Long term exposure to nuclear radiation can deteriorate structural concrete in a nuclear power plant. Our goal is to characterize (and eventually predict) this radiation damage at multiple-scales, ensuring long term operation of the US nuclear fleet.
The residual ash generated post municipal waste incineration is often destined to the landfill. Our goal is to understand the fundamental chemistry of these complex residues and open up pathways for beneficial re-use.
The ordinary Portland cement has a high carbon footprint and is becoming a significant contributor to anthropogenic CO2 emissions. Our goal is to identify alternative and sustainable cements, and elucidate their structure at the atomic scale.
Reinforced concrete used in the transportation infrastructure is subject to cracking over time. Our goal is to study its cracks and pores at the micro-scale to develop next-generation, durable, and resilient concrete systems.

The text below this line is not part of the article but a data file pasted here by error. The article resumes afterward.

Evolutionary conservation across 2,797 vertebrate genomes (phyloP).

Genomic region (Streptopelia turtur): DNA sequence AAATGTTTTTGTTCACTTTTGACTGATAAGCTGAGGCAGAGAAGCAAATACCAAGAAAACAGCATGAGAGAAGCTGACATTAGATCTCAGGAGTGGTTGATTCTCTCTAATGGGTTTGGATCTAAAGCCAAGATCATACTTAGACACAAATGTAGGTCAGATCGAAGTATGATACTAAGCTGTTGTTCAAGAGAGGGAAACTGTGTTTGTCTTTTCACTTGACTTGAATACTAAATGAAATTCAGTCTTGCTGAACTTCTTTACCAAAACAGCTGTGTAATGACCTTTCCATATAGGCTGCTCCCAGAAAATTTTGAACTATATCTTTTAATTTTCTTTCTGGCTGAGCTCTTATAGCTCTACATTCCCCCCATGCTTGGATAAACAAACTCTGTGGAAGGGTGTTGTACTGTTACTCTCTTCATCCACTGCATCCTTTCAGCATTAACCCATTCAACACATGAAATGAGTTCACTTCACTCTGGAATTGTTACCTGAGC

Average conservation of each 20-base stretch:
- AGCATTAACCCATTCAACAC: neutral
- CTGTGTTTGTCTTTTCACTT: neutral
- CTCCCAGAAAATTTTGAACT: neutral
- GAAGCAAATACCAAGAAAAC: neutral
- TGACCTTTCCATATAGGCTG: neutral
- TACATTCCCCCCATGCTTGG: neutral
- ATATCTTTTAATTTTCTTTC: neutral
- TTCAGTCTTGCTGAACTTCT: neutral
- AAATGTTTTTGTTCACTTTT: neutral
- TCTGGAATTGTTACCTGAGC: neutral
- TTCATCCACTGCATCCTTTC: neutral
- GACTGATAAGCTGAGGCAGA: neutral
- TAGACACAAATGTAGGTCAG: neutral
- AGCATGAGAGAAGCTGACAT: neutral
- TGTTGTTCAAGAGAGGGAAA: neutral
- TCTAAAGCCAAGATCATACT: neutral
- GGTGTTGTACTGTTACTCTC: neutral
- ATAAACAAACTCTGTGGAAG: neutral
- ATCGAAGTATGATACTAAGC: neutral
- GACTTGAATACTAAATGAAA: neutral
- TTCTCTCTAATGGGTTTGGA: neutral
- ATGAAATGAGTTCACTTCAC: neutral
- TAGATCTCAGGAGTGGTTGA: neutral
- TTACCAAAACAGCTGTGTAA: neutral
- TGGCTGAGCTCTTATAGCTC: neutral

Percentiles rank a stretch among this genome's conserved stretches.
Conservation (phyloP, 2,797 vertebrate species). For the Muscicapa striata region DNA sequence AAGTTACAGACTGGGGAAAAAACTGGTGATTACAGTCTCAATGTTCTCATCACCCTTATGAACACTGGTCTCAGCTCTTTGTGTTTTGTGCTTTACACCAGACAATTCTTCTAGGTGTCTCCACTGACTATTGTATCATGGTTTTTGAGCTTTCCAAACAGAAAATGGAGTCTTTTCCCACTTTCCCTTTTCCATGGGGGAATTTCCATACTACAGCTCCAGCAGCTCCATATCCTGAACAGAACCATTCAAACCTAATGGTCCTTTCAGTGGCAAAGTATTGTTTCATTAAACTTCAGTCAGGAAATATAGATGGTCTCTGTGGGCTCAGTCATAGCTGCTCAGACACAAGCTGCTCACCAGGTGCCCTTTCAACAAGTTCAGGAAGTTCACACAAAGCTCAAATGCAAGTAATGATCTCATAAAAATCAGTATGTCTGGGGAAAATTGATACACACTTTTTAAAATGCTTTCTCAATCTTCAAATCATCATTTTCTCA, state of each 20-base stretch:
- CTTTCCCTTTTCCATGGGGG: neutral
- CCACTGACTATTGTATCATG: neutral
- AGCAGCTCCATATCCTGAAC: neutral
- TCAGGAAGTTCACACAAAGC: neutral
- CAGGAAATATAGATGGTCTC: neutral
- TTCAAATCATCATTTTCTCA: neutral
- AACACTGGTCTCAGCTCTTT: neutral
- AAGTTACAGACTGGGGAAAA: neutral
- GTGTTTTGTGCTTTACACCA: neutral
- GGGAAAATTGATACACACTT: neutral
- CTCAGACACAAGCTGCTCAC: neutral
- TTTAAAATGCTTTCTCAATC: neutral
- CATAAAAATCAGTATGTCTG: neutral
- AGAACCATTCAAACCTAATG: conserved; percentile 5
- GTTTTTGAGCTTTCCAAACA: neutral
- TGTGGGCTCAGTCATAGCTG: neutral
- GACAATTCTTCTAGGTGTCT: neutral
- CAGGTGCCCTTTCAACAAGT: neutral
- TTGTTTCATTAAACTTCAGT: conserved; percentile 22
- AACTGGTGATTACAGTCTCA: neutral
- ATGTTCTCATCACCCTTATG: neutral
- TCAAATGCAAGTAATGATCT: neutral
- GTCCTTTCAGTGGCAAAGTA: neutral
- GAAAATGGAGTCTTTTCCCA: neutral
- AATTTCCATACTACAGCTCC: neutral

Due to an ongoing shortage of typical supplementary cementitious mater- ials (SCMs) such as coal fly ash, there is a strong need to identify other pozzolans. Our goal is to explore calcined clays and their pozzolanic reactivity.
Interest in deploying light-weight construction materials has been gaining momentum, with a focus on new materials. Our goal is to explore novel aluminum alloys and establish structure-function relationships in this context.
We gratefully acknowledge support from the US Department of Energy (DOE), the Illinois Department of Transportation (IDOT), and the Advanced Research Projects Agency-Energy (ARPA-E) for funding some of these ongoing projects.